Reinvigorating if not reinventing the quintessential girl-with-a-guitar acoustic concept, In-Between mixes intelligent lyrics with unusual organic drumbeats, atypically (brilliantly!) placed backing vocals and a love of music so evident that it ricochets off every strum. Dariti, a regular on the London acoustic scene for a few years now, has a voice that draws you in with its conversational quality. So when she sings about her existential fears in first track ‘Gettin’ Older’ her plain-sung truthfulness is touching where another singer might lapse, martyring themselves on a slab of self-pity. Dariti’s guitar style may owe a debt to Ani DiFranco but it’s immaculately skilled, signposting the way to more where that came from.
The album’s purest instrumental passage must surely be the opening two chords of ‘Out’; evocative and beautiful, the intro speaks volumes alone, and when joined by Dariti’s tender vocal, gently skittering drums and Ayanna Witter-Johnson’s mournful cello, the song comes close to harnessing timelessness itself. Tackling the dilemma of whether to put everything on hold for someone who’s never in the right place at the right time, ‘Go Alone’ also shows Dariti’s knack for bringing out the best in her instrument. Accompanied by djembe and talking drum, she inhabits her frustration with wonderfully manipulated vocals that instinctively convey her message so that, even without words, the meaning would be evident from vocal tone alone. The same goes for ‘The West’ with its awareness of what’s fleeting, its wordless vocalisations and simple but beautifully written lines like “oh but Fortune will lift you off your feet / and dance to the sun setting West / and we’ll drink Grenache in the garden / and count down the days that are left”.
Domestic percussion lightens the mood with a funny glimpse at communal living, rattling through ‘Bang-Bang’ with the intent of achieving the fascinating effect of eavesdropping on a pressure cooker-style scene that may imminently escalate into a neighbourly dispute. There is even one sound that could be a door squeaking open in the background as the angry lady next door makes her latest attempt to quiet the defiant musicians. If only my neighbours were as tuneful. Following the equally percussive title track, ‘Cradling Time’ is the blissful instrumental track that each song intro has been hinting towards. Evoking calm, intimate moments of pleasure – everything from hazy summers to wintry fireside scenes – snapshots in our lives that are remembered forever, its sequencing before the more simply named ‘Time’ is more than appropriate. If the previous track suggested moments when living lingers in pause, ‘Time’ laments how it all too easily flies by.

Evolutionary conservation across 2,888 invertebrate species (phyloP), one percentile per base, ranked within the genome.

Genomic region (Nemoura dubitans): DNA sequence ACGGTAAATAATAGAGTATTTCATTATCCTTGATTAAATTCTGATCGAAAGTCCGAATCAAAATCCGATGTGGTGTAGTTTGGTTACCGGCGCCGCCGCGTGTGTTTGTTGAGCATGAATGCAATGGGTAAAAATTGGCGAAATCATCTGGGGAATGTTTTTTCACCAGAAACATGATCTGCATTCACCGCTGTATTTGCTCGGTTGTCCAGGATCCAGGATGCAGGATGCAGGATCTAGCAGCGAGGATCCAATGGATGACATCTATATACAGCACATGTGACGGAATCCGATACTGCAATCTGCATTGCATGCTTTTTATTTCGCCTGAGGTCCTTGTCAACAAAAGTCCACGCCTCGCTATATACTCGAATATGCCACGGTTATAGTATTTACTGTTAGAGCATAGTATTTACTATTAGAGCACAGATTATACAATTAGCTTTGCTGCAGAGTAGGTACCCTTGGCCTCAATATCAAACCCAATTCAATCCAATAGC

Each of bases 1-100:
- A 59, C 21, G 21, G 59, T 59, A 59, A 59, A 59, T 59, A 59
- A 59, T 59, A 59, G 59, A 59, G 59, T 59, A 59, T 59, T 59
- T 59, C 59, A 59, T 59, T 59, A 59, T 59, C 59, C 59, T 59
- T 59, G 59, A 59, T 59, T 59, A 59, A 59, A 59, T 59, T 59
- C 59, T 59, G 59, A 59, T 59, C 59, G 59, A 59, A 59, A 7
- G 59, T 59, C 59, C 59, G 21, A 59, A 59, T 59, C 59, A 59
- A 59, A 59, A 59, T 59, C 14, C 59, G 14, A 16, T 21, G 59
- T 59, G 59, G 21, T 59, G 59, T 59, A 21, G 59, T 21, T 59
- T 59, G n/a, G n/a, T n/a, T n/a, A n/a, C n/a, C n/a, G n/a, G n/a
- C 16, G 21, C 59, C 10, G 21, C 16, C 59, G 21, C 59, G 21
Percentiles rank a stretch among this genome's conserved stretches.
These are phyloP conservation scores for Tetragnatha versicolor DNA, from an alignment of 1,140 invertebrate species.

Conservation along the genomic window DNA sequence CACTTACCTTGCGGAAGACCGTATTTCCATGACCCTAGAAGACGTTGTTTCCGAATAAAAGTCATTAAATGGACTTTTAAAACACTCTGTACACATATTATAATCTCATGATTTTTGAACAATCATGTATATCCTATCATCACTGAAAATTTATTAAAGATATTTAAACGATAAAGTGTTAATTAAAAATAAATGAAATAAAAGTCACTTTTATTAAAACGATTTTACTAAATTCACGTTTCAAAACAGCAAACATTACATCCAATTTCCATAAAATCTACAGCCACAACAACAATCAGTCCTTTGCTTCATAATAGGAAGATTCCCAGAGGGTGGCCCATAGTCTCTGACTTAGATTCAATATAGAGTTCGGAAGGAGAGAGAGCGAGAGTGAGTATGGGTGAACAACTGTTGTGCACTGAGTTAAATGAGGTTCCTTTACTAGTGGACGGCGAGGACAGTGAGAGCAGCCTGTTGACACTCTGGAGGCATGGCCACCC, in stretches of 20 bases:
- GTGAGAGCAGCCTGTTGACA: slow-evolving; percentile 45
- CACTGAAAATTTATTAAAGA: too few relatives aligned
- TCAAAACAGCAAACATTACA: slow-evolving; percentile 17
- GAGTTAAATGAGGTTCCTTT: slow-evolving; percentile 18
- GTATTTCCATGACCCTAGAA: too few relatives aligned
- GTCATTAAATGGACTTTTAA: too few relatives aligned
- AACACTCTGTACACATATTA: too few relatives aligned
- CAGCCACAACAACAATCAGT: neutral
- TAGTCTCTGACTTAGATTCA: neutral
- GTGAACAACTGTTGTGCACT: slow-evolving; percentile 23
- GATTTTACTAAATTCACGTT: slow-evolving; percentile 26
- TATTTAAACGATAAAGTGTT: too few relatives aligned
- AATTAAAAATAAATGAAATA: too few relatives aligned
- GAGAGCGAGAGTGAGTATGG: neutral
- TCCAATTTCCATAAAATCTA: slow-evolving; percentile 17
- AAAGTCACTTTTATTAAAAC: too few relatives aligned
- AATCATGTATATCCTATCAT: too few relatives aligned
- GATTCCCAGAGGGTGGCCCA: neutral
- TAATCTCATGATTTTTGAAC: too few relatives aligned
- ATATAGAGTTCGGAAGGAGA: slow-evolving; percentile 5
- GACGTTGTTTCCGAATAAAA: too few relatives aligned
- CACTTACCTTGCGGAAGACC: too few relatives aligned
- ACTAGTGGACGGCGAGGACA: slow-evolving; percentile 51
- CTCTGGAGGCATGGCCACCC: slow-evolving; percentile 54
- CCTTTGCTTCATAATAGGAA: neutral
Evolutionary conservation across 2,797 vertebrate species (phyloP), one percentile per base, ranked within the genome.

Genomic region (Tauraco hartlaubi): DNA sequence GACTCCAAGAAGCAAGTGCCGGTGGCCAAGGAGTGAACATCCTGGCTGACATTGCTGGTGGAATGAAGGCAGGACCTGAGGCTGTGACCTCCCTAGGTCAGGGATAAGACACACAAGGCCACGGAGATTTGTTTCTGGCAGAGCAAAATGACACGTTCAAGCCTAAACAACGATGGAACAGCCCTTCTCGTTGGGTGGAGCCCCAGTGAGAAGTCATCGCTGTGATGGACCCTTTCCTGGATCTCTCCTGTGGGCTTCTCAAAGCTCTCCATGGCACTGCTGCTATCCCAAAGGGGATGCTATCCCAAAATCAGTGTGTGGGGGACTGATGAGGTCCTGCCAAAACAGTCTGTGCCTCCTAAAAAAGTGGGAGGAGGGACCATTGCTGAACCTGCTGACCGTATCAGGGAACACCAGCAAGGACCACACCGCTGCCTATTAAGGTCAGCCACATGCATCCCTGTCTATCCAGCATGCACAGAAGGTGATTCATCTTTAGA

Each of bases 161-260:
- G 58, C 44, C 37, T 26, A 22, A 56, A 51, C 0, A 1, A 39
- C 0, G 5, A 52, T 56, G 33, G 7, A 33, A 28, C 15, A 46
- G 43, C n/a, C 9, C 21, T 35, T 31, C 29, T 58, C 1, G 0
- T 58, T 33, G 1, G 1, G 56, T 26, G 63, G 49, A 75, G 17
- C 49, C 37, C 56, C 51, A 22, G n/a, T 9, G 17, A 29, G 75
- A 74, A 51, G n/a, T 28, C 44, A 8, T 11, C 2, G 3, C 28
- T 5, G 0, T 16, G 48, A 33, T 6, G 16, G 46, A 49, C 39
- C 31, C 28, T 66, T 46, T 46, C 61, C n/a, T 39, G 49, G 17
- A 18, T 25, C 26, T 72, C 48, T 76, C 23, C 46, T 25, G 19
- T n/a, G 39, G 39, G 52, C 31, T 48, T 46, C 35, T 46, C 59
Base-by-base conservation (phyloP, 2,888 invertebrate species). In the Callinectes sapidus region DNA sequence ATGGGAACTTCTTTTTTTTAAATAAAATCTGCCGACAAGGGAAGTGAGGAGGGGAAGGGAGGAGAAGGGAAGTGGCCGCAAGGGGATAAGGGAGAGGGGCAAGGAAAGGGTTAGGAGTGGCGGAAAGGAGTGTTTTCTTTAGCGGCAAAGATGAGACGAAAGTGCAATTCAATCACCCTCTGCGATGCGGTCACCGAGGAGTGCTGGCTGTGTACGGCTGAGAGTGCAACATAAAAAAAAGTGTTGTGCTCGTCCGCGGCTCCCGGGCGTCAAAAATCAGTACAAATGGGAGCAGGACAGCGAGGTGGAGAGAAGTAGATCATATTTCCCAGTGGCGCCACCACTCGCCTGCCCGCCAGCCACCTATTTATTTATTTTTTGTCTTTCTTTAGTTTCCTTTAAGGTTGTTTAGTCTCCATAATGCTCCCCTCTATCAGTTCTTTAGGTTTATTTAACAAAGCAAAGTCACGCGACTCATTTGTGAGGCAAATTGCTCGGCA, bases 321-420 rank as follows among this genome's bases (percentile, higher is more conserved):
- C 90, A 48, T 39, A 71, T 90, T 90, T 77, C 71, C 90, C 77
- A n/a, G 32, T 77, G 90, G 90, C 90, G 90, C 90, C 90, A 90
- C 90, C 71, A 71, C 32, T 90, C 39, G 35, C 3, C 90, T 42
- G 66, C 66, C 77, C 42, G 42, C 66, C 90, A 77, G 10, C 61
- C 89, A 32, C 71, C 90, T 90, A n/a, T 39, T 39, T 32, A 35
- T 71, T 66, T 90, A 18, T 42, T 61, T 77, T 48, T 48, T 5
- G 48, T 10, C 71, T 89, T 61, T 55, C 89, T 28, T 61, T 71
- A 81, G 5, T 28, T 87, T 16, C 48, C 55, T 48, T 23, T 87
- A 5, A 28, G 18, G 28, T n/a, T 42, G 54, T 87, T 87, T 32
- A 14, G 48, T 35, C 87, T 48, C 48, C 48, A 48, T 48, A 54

As divine as these two opposing outlooks on the seconds that pass may be, In-Between‘s most moving and melancholy track is saved for last. ‘Here Again’ pulls you right in with its hazy electric guitar intro before lines like “burn a candle just to show you’re living on” and “chasing memories is part of denial” wrap themselves around your ears, demanding to be listened to twice just to savour all that they say and imply. It’s another song informed by time and where it goes but the uniformity of the subject matter does nothing to dampen the impact of this closing trio of songs. And when the sound of rainfall bids you goodbye, you may well feel a wash of relief, not that this all-too-short album has finished but that you’ve spent twenty-five gorgeous minutes in its embrace.
In-Between is an alarmingly well-honed, brilliantly compiled debut that shines with passion and musical integrity. Its unpolished approach to production is airy enough so that Dariti’s moments of genius are not smothered, allowing the breathtaking simplicity of the songs and inventive percussion to transcend the boundaries of most homegrown debuts.
[MoHo; February 18, 2008]